What Salt Water Taffy Is Really Made With

If you're taking a trip to Atlantic City, you probably shouldn't tell anyone about it unless you plan on bringing back a box from the Boardwalk brimming with sweet, colorful, salt water taffy to share. The candy has been synonymous with the city since as early as the 1880s, according to Food52 – and it may also have been around this time that a popular legend cropped up about its origins that has since mislead candy fans about the sweet treat's roots.

As Bulk Candy Store tells it, the urban legend is that a storm supposedly flooded David Bradley's Atlantic City candy store in 1883. After his regular taffy was drenched with ocean water — as the story goes — a young girl came into the shop looking for the treat, and as a joke, he offered her some "salt water taffy," and the name stuck. But, if you have never detected an ocean-y taste in this popular treat that today extends well beyond the seaside, you're not alone. In fact, salt water taffy is not made of salt water at all.

The ingredients are pretty similar to most candies

Those giftable boxes of saltwater taffy couldn't exist without several ingredients and a particular pulling process that has become its trademark. According to Bulk Candy Store, the sought-after souvenirs are made of sugar, cornstarch, corn syrup, glycerine, water, butter, salt, flavor, and food coloring. So, although both salt and water are individual parts of the recipe, salt water is not.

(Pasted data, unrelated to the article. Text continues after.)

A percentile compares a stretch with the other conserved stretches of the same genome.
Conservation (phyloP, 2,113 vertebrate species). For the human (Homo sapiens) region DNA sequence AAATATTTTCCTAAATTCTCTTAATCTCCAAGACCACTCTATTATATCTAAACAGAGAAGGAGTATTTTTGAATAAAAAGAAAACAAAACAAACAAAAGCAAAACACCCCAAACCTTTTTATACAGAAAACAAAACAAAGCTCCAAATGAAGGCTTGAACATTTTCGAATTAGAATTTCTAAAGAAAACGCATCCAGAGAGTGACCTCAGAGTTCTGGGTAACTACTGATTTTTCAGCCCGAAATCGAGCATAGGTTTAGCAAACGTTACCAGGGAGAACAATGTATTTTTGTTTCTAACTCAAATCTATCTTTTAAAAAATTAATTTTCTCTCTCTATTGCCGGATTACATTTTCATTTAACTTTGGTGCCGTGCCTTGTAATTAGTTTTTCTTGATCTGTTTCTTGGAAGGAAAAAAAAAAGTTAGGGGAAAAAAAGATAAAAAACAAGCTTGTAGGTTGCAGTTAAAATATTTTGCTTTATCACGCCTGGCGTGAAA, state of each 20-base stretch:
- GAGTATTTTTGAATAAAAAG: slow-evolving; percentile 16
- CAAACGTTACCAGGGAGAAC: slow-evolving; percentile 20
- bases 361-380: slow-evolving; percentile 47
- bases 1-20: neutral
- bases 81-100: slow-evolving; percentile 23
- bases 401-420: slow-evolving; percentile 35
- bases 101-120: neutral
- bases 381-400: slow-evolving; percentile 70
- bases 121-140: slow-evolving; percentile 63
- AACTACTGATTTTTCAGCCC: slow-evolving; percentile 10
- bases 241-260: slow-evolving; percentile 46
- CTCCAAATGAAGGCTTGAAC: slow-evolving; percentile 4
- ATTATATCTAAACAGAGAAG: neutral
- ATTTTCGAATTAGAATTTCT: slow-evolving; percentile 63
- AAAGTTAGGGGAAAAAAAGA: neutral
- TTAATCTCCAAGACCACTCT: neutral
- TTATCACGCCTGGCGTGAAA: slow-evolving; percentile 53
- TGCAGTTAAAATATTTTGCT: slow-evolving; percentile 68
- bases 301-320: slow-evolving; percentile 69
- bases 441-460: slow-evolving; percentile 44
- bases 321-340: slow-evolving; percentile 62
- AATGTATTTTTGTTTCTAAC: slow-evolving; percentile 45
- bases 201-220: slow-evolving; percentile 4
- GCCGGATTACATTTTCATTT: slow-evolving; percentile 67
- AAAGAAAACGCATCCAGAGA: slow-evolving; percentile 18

The outlet also explains that watching the taffy get made by hand on the Boardwalk was part of the original appeal of the treat. This was done originally by human pullers that would work the taffy into a five-foot length, and loop it over itself on a hook (this would add aeration to the corn syrup and sugar, resulting in the soft, chewy texture). Then, the pullers would hand-roll the taffy, cut it into two-inch long pieces, and wrap it in wax paper.

Today, most candy stores have replaced the human element with candy pulling machines, and the task of wrapping has been delegated to another mechanical process. But one thing that hasn't changed — just how much people still love salt water taffy!